By Jonathan Head
South East Asia correspondent, BBC News
For nearly three weeks the Burmese government has insisted that, while it will take relief supplies from overseas, foreign personnel are not welcome.
Than Shwe's offer to let in aid workers appears to be a breakthrough
Hundreds of disaster experts have been left stranded outside the country, waiting for visas, and most of those foreigners already inside have been confined to Rangoon - military checkpoints preventing them from reaching the stricken Irrawaddy Delta.
So the offer by senior General Than Shwe to UN Secretary Ban Ki-moon to allow in "all foreign aid workers, regardless of nationality", appears to be a breakthrough.
If nothing else, it is a significant shift in the official view of the disaster.
Until now the ruling junta had insisted, against all the evidence, that it could look after the more than 2 million victims of Cyclone Nargis by itself, perhaps because of pride, or because of its intense suspicion of any large-scale foreign presence.
Gen Than has had to bow to international pressure, something he rarely does.
But there is an awful lot of detail to be negotiated with the Burmese authorities before we know whether this is a real deal, or just another manoeuvre to deflect international pressure.
The UN has had bitter experience dealing with Than Shwe and his generals in the past; apparent concessions have usually proved illusory.
Help has still to reach many people, three weeks after the cyclone struck
The first point aid agencies want clarified is whether they will get free access to the delta.
They say there is little point in giving visas to all their disaster experts if they are then stuck in Rangoon.
"We already have equipment in Burma which could produce a million litres of drinking water a day," says John Sparrow, from the International Federation of Red Cross and Red Crescent Societies (IFRC).
"Water is critical. But our water and sanitation experts can't get into the delta - so we are training local engineers to use the equipment. But it isn't ideal - they have never done this before."
The IFRC gives a stark illustration of how much needs to be done. It estimates that 1.5 million people are homeless, without any shelter, in the middle of the rainy season.
But the IFRC has only managed to distribute 6,000 temporary housing kits.
To increase that, it needs more foreign experts to find suitable locations, put up the tents, and work out how to run and supply the camps.
"These are people who have been to a hundred disasters, and can make quick judgements about what is needed," says John Sparrow.
"Our local staff are breaking their backs, but they have never seen a disaster on this scale before - they can't cope."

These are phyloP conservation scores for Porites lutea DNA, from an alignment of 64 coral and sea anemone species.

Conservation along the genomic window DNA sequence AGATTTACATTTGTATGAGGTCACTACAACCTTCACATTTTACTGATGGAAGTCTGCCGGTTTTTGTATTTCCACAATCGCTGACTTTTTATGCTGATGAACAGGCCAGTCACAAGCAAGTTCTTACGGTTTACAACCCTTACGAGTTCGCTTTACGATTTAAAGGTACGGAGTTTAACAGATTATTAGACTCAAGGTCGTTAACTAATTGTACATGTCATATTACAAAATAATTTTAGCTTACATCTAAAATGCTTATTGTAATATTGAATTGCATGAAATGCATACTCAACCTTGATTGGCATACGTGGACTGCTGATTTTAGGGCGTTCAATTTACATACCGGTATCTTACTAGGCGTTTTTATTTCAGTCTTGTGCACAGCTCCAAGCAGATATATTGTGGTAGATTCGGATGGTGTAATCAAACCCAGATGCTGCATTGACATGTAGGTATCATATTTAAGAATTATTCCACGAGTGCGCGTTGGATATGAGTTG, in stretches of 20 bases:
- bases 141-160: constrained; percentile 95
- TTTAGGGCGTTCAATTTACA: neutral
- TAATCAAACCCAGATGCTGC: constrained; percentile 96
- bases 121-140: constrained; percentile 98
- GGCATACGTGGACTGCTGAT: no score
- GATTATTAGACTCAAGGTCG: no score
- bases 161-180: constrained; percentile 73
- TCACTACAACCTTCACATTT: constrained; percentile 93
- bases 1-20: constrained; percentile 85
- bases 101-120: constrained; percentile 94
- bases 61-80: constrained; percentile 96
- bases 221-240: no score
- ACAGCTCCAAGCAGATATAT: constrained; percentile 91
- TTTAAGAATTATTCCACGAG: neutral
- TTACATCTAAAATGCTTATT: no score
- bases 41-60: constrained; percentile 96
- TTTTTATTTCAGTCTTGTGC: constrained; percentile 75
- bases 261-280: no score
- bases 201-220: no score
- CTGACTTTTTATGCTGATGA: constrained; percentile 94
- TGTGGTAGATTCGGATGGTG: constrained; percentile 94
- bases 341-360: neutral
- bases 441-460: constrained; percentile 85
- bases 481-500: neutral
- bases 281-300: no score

The agencies also want to know that they will be able to run their relief operations themselves, and not through the Burmese army, which is notoriously corrupt and ineffective.
Cyclone survivors have told the BBC that soldiers distribute aid to favoured groups, or often not at all.
One told us that the government's aid effort, praised in the state media as a rousing success, amounted to a choice of one small packet of noodles or one egg per family per day.
There are still large communities who have received nothing.
To meet these enormous needs, the aid agencies would undoubtedly prefer to work independently of the military, but may have to work out some form of co-operation with it.
Then there is the South-East Asian role - the so-called "Coalition of Mercy", whereby the Association of South East Asian Nations, Asean, of which Burma is a member, leads the aid effort.
The idea is that a task force made up of UN experts and two delegates from each of the 10 Asean member states will be formed as the interlocutor between the Burmese government and the aid agencies.
No-one has yet spelled out how this mechanism will work.
One issue does seem clear - the generals are not ready to allow the French, British and US navy ships anchored offshore, with dozens of helicopters on board, to be used to deliver aid.
Aid agencies are trying to find ways to get vital supplies into Burma
They told the UN secretary general that civilian ships and small boats would be acceptable - but one UN official said the idea of foreign navy ships docking was extremely sensitive for them.
Nor will they consider using helicopters available in neighbouring Thailand. That has left the UN scrambling to source heavy-lifting helicopters elsewhere.
They have had to go as far as South Africa - bringing them to Burma will take time and be very expensive. Obtaining boats, trucks and the fuel to run them could also prove difficult.
Three weeks into the worst natural disaster in Burma's recorded history, the relief effort has barely started.
Huge numbers of people are surviving in appalling conditions, with little or no help.
The ruling generals may now realise that they cannot cope.
But for them, security and control have always come first; the lives of their people come second. Those priorities will not have changed.